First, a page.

Irregularities in testing for fresh recruits at the Right to Information (RTI) Commission are likely to undermine transparency and accountability, thus leaving the entire process in question, insiders told The Express Tribune on Tuesday.
The commission advertised seven jobs vacancies in March. “There were vacancies for candidates between BPS-11 to BPS-17,” an official privy to the matter said. “The deadline for receiving all applications was March 16.”
The commission received countless applications. Over the next few months, it scrutinised the applications and shortlisted candidates who were eligible for the posts.
The official said the commission then provided a list of shortlisted candidates to the Education Testing and Evaluation Agency (ETEA)—a provincial government body which conducts prequalification examination for students of medical colleges and engineering universities in the province.
“ETEA was given the mandate to conduct a written test from applicants for the slots,” he said. “The exam was scheduled for June 14. However, ETEA only sent a text message about the exam to the shortlisted candidates on June 12.”
According to another official, only 45% candidates were able to take the test.
“Most candidates said they had been informed about the exam at the eleventh hour,” he said. “Many of them could not attend on such short notice as they had to travel to Peshawar from other parts of the province. Only a single candidate was able to take the test for the legal adviser’s slot, leaving the commission with no other option.”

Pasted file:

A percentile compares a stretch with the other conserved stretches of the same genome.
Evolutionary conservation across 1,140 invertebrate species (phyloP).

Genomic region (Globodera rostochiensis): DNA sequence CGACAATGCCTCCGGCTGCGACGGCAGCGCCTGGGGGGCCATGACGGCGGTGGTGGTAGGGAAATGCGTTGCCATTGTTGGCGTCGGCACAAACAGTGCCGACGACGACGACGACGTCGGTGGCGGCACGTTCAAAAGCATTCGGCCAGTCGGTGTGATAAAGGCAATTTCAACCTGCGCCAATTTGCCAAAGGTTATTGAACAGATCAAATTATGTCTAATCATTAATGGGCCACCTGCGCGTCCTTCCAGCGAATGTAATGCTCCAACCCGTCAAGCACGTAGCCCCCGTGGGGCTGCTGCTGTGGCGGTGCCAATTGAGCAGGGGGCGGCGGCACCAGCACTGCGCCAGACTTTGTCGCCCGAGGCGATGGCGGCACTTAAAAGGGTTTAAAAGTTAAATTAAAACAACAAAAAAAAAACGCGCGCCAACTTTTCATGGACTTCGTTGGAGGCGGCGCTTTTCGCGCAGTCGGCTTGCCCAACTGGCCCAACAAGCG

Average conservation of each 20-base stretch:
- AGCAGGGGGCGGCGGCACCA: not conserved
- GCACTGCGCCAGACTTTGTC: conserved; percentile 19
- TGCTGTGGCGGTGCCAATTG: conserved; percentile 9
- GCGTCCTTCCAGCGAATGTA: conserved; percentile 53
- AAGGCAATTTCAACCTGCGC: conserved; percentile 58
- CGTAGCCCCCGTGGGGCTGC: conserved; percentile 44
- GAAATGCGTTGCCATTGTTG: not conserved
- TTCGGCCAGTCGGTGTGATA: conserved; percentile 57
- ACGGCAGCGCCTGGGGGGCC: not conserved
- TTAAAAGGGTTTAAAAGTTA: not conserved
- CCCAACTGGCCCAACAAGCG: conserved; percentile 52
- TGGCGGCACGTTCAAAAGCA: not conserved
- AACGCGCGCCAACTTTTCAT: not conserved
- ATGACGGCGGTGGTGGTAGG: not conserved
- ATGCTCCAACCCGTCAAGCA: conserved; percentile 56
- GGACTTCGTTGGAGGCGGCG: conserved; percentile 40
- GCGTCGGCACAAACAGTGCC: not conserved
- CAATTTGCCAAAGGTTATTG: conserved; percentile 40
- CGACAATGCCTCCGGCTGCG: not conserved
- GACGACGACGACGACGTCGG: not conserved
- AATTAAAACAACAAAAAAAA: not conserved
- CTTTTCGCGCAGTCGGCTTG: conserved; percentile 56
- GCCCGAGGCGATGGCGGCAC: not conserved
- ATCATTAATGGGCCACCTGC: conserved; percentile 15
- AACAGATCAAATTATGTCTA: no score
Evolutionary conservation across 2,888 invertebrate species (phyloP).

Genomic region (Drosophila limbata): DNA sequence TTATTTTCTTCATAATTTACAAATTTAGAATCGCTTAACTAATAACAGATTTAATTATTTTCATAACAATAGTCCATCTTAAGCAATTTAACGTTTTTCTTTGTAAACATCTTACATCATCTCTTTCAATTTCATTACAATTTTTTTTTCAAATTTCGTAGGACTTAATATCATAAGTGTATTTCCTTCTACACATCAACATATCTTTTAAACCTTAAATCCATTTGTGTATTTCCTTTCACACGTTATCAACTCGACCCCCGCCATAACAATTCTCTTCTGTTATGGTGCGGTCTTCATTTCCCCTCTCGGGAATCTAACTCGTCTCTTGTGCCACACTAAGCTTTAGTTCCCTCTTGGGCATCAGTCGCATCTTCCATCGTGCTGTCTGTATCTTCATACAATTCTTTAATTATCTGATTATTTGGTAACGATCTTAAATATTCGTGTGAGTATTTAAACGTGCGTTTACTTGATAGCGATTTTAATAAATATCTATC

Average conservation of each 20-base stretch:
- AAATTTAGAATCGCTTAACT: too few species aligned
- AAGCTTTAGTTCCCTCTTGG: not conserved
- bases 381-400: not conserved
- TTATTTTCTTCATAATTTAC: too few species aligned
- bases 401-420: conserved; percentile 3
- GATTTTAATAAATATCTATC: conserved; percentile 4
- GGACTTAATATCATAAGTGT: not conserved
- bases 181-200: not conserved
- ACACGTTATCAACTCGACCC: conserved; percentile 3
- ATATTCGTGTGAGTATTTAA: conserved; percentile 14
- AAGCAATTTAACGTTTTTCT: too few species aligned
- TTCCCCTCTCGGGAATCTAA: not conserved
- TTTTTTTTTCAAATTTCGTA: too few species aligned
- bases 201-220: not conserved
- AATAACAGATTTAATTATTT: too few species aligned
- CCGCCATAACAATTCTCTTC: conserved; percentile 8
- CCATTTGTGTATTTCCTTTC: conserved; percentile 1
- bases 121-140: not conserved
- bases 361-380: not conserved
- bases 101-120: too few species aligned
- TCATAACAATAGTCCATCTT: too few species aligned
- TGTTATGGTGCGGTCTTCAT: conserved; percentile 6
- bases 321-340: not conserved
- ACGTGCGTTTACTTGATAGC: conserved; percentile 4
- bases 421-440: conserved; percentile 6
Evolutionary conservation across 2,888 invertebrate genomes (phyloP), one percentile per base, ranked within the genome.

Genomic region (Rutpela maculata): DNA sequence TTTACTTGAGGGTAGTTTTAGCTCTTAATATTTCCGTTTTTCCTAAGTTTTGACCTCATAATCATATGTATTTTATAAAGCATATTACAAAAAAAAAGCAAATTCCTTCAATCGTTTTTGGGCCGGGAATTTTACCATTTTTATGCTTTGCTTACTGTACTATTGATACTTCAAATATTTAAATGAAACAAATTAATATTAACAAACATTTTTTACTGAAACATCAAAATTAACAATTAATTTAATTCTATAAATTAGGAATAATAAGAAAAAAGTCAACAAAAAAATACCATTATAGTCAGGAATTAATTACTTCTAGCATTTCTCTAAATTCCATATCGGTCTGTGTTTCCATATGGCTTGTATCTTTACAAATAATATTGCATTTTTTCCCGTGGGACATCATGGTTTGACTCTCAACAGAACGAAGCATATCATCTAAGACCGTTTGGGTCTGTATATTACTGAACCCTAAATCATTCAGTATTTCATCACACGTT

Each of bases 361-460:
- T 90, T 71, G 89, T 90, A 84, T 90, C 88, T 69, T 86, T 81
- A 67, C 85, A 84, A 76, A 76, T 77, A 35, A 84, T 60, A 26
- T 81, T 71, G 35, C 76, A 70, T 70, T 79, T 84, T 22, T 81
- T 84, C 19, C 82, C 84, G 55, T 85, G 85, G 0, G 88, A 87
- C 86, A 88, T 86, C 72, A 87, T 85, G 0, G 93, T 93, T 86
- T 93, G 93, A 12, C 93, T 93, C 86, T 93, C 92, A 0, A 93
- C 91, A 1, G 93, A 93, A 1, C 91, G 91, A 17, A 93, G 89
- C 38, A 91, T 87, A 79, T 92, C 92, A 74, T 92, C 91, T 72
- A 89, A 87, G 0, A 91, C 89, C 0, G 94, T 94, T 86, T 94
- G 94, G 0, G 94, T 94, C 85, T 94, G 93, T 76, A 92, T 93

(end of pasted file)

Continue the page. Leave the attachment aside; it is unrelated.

The official pressed the RTI Commission to go back to square one and restart the hiring process.
“The commission should advertise the posts once again,” he said. “The exams should be conducted once again.”
Cycle of injustice
Some of the candidates who had been shortlisted did not hear back from the commission.
Najam Hussain Khan, a resident of Gulbahar, said he had applied for the position of a junior clerk and had also been shortlisted.
“However, I did not receive the SMS from ETEA,” he said. “This is rather strange since the commission had told me I had been shortlisted. I should have been informed about the test.”
Speaking to The Express Tribune, a government official said the interview process is only 8% of the exam which is worth 100 marks.
“The remaining 92 marks are at the behest of ETEA,” he said “Such exams are mostly conducted through the public service commission which sends call letters to candidates for exams at least two weeks before the exam. This gives sufficient time for candidates to prepare for the test.”
According to the government official, ETEA’s SMS notifications are not always an effective means of informing people about the exams.
“Candidates in remote areas without cellular services are not able to obtain updates,” he said.
The other view
The official said action must be taken against the relevant authorities.
“Some of the candidates have approached Transparency International and asked it to intervene,” he added.
When contacted, ETEA Technical Manager Asim Ali Shah said they had sent the text messages through a private company.
“The SMS notification was successfully delivered to 97 % of the candidates and the delivery report has been provided to the commission,” he said. “We also called those who did receive the message.”
Shah said a two to three days’ notice is usually given to candidates to reach the examination venue.
“However, we were short of time and had to reduce the duration,” he added.
According to Centre for Peace and Development Initiatives (CPDI)’s annual report, the RTI law may come under threat in the province owing to the K-P Assembly’s decision to exempt itself from the legislation’s purview.
Published in The Express Tribune, July 8th, 2015.